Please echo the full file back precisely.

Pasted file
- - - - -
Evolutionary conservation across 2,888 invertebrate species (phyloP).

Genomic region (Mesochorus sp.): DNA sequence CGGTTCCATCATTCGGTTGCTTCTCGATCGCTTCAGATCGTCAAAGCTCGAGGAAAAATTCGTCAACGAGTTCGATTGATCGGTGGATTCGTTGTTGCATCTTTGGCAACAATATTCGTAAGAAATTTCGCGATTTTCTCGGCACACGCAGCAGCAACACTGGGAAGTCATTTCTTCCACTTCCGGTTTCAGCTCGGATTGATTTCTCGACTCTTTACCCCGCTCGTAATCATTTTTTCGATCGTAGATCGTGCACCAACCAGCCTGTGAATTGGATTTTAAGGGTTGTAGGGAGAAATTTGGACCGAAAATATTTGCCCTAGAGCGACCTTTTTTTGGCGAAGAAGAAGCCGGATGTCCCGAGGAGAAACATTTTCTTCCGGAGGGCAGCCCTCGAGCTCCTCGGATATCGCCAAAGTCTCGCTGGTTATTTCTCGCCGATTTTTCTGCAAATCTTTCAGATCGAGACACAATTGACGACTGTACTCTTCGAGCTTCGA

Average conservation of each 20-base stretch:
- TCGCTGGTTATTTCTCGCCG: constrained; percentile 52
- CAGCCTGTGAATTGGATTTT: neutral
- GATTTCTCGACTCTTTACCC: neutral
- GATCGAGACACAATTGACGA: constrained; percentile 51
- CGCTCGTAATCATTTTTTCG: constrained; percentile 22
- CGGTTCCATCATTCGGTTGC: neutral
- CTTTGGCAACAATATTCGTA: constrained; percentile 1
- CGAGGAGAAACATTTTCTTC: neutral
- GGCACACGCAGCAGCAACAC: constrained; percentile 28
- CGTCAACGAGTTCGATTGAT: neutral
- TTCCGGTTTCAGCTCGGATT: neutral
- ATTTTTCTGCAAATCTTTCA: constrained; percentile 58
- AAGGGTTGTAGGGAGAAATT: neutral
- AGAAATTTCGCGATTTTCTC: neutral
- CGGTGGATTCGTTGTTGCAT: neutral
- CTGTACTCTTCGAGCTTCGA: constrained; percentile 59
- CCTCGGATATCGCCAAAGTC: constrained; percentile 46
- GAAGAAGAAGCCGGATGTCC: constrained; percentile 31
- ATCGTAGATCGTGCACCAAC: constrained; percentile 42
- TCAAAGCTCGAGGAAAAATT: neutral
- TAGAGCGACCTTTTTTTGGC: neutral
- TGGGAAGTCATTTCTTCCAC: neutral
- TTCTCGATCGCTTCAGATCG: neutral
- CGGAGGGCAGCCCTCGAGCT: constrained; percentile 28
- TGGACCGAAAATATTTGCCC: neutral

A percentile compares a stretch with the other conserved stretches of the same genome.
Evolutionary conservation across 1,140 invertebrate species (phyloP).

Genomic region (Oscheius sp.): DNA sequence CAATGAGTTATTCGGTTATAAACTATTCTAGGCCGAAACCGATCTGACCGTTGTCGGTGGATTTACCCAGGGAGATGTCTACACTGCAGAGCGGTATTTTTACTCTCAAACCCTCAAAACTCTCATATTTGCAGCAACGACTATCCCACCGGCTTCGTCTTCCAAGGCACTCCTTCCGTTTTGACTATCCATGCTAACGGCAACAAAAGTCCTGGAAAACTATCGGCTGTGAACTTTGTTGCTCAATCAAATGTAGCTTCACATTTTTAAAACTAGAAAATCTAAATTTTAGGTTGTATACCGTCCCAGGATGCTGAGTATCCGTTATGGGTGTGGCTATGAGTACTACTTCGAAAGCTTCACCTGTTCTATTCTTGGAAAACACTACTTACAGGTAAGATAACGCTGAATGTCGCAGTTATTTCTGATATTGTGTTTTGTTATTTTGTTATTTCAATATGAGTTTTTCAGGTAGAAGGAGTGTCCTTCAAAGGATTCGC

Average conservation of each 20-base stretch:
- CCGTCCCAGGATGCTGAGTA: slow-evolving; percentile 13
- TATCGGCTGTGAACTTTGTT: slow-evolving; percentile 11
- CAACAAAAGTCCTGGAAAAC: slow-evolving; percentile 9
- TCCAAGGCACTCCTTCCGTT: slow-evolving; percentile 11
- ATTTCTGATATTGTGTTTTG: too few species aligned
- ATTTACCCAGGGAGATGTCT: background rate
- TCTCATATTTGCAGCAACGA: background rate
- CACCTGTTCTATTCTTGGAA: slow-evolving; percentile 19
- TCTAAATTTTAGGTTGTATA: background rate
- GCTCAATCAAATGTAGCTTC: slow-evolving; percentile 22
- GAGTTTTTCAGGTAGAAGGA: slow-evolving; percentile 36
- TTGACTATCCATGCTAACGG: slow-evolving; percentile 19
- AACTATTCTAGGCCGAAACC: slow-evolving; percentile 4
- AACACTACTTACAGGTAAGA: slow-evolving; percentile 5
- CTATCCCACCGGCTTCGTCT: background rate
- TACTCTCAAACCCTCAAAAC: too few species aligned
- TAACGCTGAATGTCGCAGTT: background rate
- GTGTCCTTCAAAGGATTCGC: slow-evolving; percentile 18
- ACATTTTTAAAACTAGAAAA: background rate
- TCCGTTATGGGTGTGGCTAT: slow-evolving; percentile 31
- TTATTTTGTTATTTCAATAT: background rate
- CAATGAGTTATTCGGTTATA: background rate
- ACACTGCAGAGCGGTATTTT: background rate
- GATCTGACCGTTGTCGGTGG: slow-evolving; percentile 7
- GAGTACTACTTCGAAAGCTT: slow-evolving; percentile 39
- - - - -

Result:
Evolutionary conservation across 2,888 invertebrate species (phyloP).

Genomic region (Mesochorus sp.): DNA sequence CGGTTCCATCATTCGGTTGCTTCTCGATCGCTTCAGATCGTCAAAGCTCGAGGAAAAATTCGTCAACGAGTTCGATTGATCGGTGGATTCGTTGTTGCATCTTTGGCAACAATATTCGTAAGAAATTTCGCGATTTTCTCGGCACACGCAGCAGCAACACTGGGAAGTCATTTCTTCCACTTCCGGTTTCAGCTCGGATTGATTTCTCGACTCTTTACCCCGCTCGTAATCATTTTTTCGATCGTAGATCGTGCACCAACCAGCCTGTGAATTGGATTTTAAGGGTTGTAGGGAGAAATTTGGACCGAAAATATTTGCCCTAGAGCGACCTTTTTTTGGCGAAGAAGAAGCCGGATGTCCCGAGGAGAAACATTTTCTTCCGGAGGGCAGCCCTCGAGCTCCTCGGATATCGCCAAAGTCTCGCTGGTTATTTCTCGCCGATTTTTCTGCAAATCTTTCAGATCGAGACACAATTGACGACTGTACTCTTCGAGCTTCGA

Average conservation of each 20-base stretch:
- TCGCTGGTTATTTCTCGCCG: constrained; percentile 52
- CAGCCTGTGAATTGGATTTT: neutral
- GATTTCTCGACTCTTTACCC: neutral
- GATCGAGACACAATTGACGA: constrained; percentile 51
- CGCTCGTAATCATTTTTTCG: constrained; percentile 22
- CGGTTCCATCATTCGGTTGC: neutral
- CTTTGGCAACAATATTCGTA: constrained; percentile 1
- CGAGGAGAAACATTTTCTTC: neutral
- GGCACACGCAGCAGCAACAC: constrained; percentile 28
- CGTCAACGAGTTCGATTGAT: neutral
- TTCCGGTTTCAGCTCGGATT: neutral
- ATTTTTCTGCAAATCTTTCA: constrained; percentile 58
- AAGGGTTGTAGGGAGAAATT: neutral
- AGAAATTTCGCGATTTTCTC: neutral
- CGGTGGATTCGTTGTTGCAT: neutral
- CTGTACTCTTCGAGCTTCGA: constrained; percentile 59
- CCTCGGATATCGCCAAAGTC: constrained; percentile 46
- GAAGAAGAAGCCGGATGTCC: constrained; percentile 31
- ATCGTAGATCGTGCACCAAC: constrained; percentile 42
- TCAAAGCTCGAGGAAAAATT: neutral
- TAGAGCGACCTTTTTTTGGC: neutral
- TGGGAAGTCATTTCTTCCAC: neutral
- TTCTCGATCGCTTCAGATCG: neutral
- CGGAGGGCAGCCCTCGAGCT: constrained; percentile 28
- TGGACCGAAAATATTTGCCC: neutral

A percentile compares a stretch with the other conserved stretches of the same genome.
Evolutionary conservation across 1,140 invertebrate species (phyloP).

Genomic region (Oscheius sp.): DNA sequence CAATGAGTTATTCGGTTATAAACTATTCTAGGCCGAAACCGATCTGACCGTTGTCGGTGGATTTACCCAGGGAGATGTCTACACTGCAGAGCGGTATTTTTACTCTCAAACCCTCAAAACTCTCATATTTGCAGCAACGACTATCCCACCGGCTTCGTCTTCCAAGGCACTCCTTCCGTTTTGACTATCCATGCTAACGGCAACAAAAGTCCTGGAAAACTATCGGCTGTGAACTTTGTTGCTCAATCAAATGTAGCTTCACATTTTTAAAACTAGAAAATCTAAATTTTAGGTTGTATACCGTCCCAGGATGCTGAGTATCCGTTATGGGTGTGGCTATGAGTACTACTTCGAAAGCTTCACCTGTTCTATTCTTGGAAAACACTACTTACAGGTAAGATAACGCTGAATGTCGCAGTTATTTCTGATATTGTGTTTTGTTATTTTGTTATTTCAATATGAGTTTTTCAGGTAGAAGGAGTGTCCTTCAAAGGATTCGC

Average conservation of each 20-base stretch:
- CCGTCCCAGGATGCTGAGTA: slow-evolving; percentile 13
- TATCGGCTGTGAACTTTGTT: slow-evolving; percentile 11
- CAACAAAAGTCCTGGAAAAC: slow-evolving; percentile 9
- TCCAAGGCACTCCTTCCGTT: slow-evolving; percentile 11
- ATTTCTGATATTGTGTTTTG: too few species aligned
- ATTTACCCAGGGAGATGTCT: background rate
- TCTCATATTTGCAGCAACGA: background rate
- CACCTGTTCTATTCTTGGAA: slow-evolving; percentile 19
- TCTAAATTTTAGGTTGTATA: background rate
- GCTCAATCAAATGTAGCTTC: slow-evolving; percentile 22
- GAGTTTTTCAGGTAGAAGGA: slow-evolving; percentile 36
- TTGACTATCCATGCTAACGG: slow-evolving; percentile 19
- AACTATTCTAGGCCGAAACC: slow-evolving; percentile 4
- AACACTACTTACAGGTAAGA: slow-evolving; percentile 5
- CTATCCCACCGGCTTCGTCT: background rate
- TACTCTCAAACCCTCAAAAC: too few species aligned
- TAACGCTGAATGTCGCAGTT: background rate
- GTGTCCTTCAAAGGATTCGC: slow-evolving; percentile 18
- ACATTTTTAAAACTAGAAAA: background rate
- TCCGTTATGGGTGTGGCTAT: slow-evolving; percentile 31
- TTATTTTGTTATTTCAATAT: background rate
- CAATGAGTTATTCGGTTATA: background rate
- ACACTGCAGAGCGGTATTTT: background rate
- GATCTGACCGTTGTCGGTGG: slow-evolving; percentile 7
- GAGTACTACTTCGAAAGCTT: slow-evolving; percentile 39